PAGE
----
The Times West Virginian

February 13, 2013

Intricate models

By Debra Minor Wilson
Times West Virginian

FAIRMONT — Please don’t ask Charlie Fawcett if he makes those little model ships in a glass bottle.

Just don’t.

For the past 30 years or so, he’s been recreating wooden scale models of actual historic British warships.  

It’s fun, a great way to spend the time.

It started with a Christmas card he got years ago that had a picture of a wooden ship on it.

“I thought it was cool and I’d like to build one. I’m pretty handy with my hands, so I gave it a shot.

“And it’s an exercise in patience,” he said with a laugh.

“Oh, I had none. I thought this might teach me patience ... and it did.

“You can’t hurry. When I was younger, I built a couple of those plastic kits. I was in a rush and ended up throwing the whole thing away, it looked so bad.

“With these, you might have to wait a week for it to strengthen so you can work on it. You can’t be in a hurry.

“Taught me patience? Absolutely. Anybody who knew me back in the early days says, ‘What happened to Charlie?’ I used to fly off the handle quick. I was not very patient,” he said with a chuckle.

“But now I’m easy-going. I don’t expect people to rush around. Anything you want to do right deserves the time to do it.”

It took him three years to build that first ship, he said.

“They’re very intricate, very detailed, and take a lot of work. Besides, I was working then and could spend only about an hour or two an evening on it.

“Now that I’m retired, I can knock one out in six months.”

These are not your hobby store plastic kits, he said.

“They’re designed to be built like a real ship. They’re just scaled down.

“You get a whole bunch of wood, plans ... and you go at it.”

Now that he’s retired, he can spend more time on his hobby and would like to find some local model ship builders.

“As far as I know, I’m alone around here. I’ve gone as far as Connecticut to be around people who build model ships.

“I’m hoping this will strike a chord and someone will call me.”

And the hobby is expensive.

“Kits are getting more and more expensive. The basic kit for the whaling ship was $700. The basic plan for the British frigate was $1,300.

“They’re not made out of balsa,” he said of the models. “They’re made out of maple, teak, mahogany. Whatever was used on the original ship, that’s what you’re building out of. I try to stay as authentic as possible.

“The kit I’m doing now is expensive. I don’t have to worry about throwing it in the garbage. I’m too tight for that,” he laughed.

He orders his kits from an online specialty model store.

“I buy imported kits for the most part, like Italian,” Fawcett said. “I like the quality of the wood. And its descriptions of plans are better than others.”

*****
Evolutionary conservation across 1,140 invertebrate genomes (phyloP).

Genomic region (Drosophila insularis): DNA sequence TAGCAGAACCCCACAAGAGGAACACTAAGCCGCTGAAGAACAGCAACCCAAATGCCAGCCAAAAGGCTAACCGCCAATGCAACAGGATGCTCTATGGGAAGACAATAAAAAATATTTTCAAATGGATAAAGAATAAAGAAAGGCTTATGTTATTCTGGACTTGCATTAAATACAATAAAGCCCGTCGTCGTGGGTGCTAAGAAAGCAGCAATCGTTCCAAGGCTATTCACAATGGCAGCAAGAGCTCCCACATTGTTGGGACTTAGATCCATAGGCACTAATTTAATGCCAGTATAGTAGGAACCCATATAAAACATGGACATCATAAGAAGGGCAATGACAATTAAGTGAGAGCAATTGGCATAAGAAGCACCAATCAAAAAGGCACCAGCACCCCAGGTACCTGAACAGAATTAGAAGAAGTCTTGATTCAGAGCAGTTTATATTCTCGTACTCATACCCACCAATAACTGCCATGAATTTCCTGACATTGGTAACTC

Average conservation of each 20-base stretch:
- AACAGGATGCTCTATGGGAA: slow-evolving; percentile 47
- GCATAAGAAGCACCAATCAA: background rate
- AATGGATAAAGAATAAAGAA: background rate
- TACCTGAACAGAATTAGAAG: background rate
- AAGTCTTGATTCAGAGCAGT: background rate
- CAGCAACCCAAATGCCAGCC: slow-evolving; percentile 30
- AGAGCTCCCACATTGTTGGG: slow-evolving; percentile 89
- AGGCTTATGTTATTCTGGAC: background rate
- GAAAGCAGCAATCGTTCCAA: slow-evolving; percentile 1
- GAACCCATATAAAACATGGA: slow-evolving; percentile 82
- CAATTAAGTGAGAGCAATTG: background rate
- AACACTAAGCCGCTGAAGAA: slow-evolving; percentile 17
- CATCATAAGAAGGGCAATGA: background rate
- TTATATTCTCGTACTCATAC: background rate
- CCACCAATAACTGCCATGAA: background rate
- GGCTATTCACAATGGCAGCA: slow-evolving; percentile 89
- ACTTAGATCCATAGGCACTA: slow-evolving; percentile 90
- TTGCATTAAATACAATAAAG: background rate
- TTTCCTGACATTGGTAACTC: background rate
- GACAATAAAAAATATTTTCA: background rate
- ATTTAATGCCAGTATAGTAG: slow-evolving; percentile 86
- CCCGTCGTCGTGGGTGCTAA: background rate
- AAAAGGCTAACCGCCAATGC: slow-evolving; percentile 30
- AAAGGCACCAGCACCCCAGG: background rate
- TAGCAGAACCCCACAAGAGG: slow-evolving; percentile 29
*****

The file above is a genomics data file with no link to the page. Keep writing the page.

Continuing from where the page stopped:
The very first ship he built was an award-winner, he said.

“I went to a judged competition ... only once. I was never interested in them but I wanted to know how this stacked up against other people’s.”

His model ended up winning best in class and best in show at Modcon 7 in Morgantown, he added.

“This was the first ... and last time I went to a show. But since I’m retired, I’ll start showing again.”

He’s got seven completed ships and is about a third of the way through another, he said.

“They’re what some people call ‘tall ships.’ I enjoy them all but my favorites are 16th- and 17th-century British warships.”

If  you’ve seen the movie “Master and Commander ...” then you know what he’s talking about.

The last one he finished was a New Bedford whaler, based on an actual ship sitting in drydock in Mystic Seaport, Conn.

He visited that ship. He relies on the plans, but also likes to visit the actual ships and take photographs, if possible, before starting the project.

“I like to walk on the ship if possible. The plans may deviate or may not be accurate. But if I’ve been on board and know what the ships did in that time period, if I don’t understand the plans, then I can rely on what I did and photographed. It’s easier if you see it.”

These ships are more than wooden sailing vessels.

“They’re beautiful works of art,” Fawcett said. “They are intricate and ornate. The British were way ahead of the game in that type of ship. They spent a lot of money on warships, and it shows.

“I don’t build ships in a bottle. But I did once to shut a friend up. He kept asking me but never asked again.”

His recreations range in size from 18 inches long to 4 feet long, up to 3 feet tall and weigh from 200-300 pounds.

A larger ship can take from six months to a  year to build, he said.

“I don’t enjoy working fast. I like perfection. I don’t like mistakes. Even if a mistake is visible from only under a microscope, I’ll know it’s there.”

One of his favorites is the whaler, the Charles W. Morgan. He’s also fond of The Flying Fish.

“It’s a fishing schooner. It’s very beautiful. It’s the only one I’ve seen in full sail. I love it,” Fawcett said.

Additional models include U.S. Revenue Cutters the Katherine and the Dallas, the British frigate HMS Victory and the privateer Golden Hind.

The kits come in three levels, he said. Don’t even think about trying advanced or even intermediary until you’ve done a beginner.

“If you can put that together, you can graduate to the next level,” he said.

“Starting on an advanced would be like a 6-year-old trying to take out an appendix.

“I’ve been at the advanced level for a long time.”

He and his wife were looking at a museum-quality model when his wife said his model was better.

“So I decided to see how mine would stack up in a show,” he said.

“I consider myself to have built what is called museum quality. That means it’s historically accurate and could be displayed in a museum behind safety glass.”

That’s where the Charles W. Morgan is headed, he said.

“I’m thinking of donating it to a maritime museum, maybe in Mystic Seaport.”

Email Debra Minor Wilson at